- Place where the work was made
East Gibson Desert
- Media category
- Materials used
- synthetic polymer paint on linen canvas
- 61.0 x 55.0 cm
- Signature & date
Not signed. Not dated.
- Mollie Gowing Acquisition fund for Contemporary Aboriginal art 1997
- Not on display
- Accession number
- © Nanyuma Napangati. Licensed by Aboriginal Artists Agency Ltd
- Artist information
Works in the collection
In mythological times a large group of Tingari Women made camp at Kanaputa, close to the Kiwirrkura Community. The women had gathered to perform ceremonies. The single straight line indicates a ceremonial hair-string pubic belt, while the oval shape represents a grinding stone which is used to prepare the ochres for the body decoration. Since events associated with the Tingari Cycle are of a secret nature no further detail was given.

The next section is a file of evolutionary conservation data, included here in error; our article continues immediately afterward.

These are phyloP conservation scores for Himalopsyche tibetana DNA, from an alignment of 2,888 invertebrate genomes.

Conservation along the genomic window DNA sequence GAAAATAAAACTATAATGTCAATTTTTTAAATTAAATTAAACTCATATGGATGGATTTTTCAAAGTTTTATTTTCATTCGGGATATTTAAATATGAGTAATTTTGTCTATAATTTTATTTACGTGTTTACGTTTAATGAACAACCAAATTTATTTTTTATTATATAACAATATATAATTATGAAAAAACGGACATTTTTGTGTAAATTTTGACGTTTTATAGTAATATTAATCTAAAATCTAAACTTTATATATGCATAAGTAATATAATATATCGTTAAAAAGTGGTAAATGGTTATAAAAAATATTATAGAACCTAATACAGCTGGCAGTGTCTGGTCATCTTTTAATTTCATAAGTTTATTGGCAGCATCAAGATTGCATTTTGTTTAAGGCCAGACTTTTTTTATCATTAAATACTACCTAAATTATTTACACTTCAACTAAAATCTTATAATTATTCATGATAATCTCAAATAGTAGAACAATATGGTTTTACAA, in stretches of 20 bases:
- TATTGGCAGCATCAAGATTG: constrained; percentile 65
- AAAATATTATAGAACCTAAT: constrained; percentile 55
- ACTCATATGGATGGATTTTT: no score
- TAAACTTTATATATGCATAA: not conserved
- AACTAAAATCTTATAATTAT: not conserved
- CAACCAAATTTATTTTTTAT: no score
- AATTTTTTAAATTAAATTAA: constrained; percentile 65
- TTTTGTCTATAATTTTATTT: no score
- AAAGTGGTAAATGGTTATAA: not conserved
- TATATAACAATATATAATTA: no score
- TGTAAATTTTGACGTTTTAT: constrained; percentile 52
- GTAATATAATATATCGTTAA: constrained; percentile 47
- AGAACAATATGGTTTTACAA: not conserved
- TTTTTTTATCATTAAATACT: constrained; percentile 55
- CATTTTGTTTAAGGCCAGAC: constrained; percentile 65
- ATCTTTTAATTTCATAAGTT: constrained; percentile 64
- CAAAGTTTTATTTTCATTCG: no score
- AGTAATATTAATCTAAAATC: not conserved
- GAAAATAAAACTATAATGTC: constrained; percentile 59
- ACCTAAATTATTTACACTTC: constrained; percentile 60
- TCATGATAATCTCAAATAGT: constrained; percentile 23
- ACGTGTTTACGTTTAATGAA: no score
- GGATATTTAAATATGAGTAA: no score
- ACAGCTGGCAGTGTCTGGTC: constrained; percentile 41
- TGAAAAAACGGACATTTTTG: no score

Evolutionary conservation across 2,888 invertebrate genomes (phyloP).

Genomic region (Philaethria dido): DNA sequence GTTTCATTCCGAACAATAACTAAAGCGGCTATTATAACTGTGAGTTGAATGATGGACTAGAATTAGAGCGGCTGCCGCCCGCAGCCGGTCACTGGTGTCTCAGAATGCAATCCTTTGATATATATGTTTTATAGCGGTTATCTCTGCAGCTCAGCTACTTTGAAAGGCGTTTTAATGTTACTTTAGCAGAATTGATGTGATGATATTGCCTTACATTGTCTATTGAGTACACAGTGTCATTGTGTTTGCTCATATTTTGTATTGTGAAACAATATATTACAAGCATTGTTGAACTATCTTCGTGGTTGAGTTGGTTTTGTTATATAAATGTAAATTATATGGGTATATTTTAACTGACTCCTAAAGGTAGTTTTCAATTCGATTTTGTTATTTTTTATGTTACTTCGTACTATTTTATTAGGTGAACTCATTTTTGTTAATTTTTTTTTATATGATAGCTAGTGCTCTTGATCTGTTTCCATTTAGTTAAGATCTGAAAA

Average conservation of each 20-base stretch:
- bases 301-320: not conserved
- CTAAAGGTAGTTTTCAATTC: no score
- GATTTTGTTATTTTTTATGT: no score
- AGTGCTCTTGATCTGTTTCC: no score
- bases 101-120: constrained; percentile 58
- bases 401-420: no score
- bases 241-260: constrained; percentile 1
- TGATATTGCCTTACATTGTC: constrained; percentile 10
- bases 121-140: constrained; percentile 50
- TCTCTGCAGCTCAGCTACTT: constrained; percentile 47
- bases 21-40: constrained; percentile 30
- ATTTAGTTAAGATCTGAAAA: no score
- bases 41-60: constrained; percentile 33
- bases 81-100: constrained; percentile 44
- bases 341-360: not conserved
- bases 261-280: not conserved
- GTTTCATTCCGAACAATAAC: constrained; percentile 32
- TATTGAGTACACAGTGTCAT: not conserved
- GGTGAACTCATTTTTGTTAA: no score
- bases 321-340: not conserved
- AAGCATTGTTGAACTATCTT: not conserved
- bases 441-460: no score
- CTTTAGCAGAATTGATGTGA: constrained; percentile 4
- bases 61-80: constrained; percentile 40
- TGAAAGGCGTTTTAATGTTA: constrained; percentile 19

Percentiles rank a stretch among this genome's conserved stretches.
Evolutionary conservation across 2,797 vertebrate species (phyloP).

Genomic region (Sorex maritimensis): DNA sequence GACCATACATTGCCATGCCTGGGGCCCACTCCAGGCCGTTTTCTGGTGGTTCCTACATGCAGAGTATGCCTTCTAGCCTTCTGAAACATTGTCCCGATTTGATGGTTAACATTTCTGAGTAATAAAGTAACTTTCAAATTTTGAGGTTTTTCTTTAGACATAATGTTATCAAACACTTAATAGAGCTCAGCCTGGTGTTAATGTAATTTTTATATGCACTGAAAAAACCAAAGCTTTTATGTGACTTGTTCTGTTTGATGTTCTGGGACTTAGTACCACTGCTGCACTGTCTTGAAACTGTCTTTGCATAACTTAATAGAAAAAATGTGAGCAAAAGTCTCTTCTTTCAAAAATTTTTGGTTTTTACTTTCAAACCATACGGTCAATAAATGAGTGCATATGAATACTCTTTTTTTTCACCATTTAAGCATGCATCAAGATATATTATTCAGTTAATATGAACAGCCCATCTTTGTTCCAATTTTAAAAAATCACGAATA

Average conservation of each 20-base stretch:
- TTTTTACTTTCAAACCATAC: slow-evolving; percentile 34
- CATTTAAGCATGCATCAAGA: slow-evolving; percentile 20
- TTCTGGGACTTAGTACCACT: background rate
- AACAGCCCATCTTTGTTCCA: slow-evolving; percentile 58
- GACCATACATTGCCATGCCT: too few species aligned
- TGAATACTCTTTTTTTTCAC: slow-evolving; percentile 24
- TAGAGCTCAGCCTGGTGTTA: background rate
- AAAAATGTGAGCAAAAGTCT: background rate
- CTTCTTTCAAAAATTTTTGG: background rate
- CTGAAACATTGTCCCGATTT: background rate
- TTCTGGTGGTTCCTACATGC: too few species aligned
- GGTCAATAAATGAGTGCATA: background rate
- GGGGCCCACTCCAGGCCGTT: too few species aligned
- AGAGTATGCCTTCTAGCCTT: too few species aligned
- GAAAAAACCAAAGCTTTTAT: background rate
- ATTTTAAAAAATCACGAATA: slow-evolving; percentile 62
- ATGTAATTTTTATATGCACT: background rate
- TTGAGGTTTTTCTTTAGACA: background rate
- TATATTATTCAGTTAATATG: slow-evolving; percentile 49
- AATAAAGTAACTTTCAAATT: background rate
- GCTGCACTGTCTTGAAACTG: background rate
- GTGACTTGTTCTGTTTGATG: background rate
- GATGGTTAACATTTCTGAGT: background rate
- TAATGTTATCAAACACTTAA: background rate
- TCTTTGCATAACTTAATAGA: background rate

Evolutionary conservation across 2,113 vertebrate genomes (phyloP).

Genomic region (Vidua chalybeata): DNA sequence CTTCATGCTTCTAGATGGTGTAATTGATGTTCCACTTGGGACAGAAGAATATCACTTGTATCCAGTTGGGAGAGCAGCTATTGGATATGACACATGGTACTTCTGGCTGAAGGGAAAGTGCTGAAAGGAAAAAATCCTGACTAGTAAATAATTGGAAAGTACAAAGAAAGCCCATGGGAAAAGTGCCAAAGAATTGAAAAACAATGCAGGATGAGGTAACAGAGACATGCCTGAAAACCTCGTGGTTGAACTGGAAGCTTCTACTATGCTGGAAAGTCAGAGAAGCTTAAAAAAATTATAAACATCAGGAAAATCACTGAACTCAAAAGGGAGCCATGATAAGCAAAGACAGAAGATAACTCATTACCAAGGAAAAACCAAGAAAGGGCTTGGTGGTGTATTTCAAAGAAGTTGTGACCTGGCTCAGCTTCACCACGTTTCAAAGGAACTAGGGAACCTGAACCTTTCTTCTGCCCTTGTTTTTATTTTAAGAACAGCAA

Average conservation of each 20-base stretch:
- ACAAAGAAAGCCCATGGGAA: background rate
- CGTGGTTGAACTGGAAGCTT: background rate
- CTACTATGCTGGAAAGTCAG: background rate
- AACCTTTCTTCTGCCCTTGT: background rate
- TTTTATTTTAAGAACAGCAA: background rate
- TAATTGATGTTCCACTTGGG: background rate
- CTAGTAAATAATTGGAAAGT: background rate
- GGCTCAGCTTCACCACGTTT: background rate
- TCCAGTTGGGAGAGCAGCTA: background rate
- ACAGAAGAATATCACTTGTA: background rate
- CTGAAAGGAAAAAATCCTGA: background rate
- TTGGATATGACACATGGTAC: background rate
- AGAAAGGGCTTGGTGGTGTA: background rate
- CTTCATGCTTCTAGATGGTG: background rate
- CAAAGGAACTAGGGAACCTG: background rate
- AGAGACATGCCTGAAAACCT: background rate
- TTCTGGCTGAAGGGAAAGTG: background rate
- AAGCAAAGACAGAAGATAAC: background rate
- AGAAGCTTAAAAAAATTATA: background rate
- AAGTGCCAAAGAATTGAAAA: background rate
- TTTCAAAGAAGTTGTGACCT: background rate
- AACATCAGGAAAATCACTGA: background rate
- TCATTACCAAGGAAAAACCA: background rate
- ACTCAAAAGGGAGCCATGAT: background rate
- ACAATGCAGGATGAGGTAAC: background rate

Generally, the Tingari are a group of mythical characters of the Dreaming who travelled over vast stretches of the country, performing rituals and creating and shaping particular sites.
The Tingari Men were usually followed by Tingari Women and accompanied by novices and their travels and adventures are enshrined in a number of song cycles. These mythologies form part of the teachings of the post initiatory youths today as well as providing explanations for contemporary customs.
Documentation Card, Papunya Tula Artists Pty Ltd, 1996
Shown in 1 exhibition
Papunya Women, Utopia Art Sydney Pty Ltd, Alexandria, 16 Nov 1996–14 Dec 1996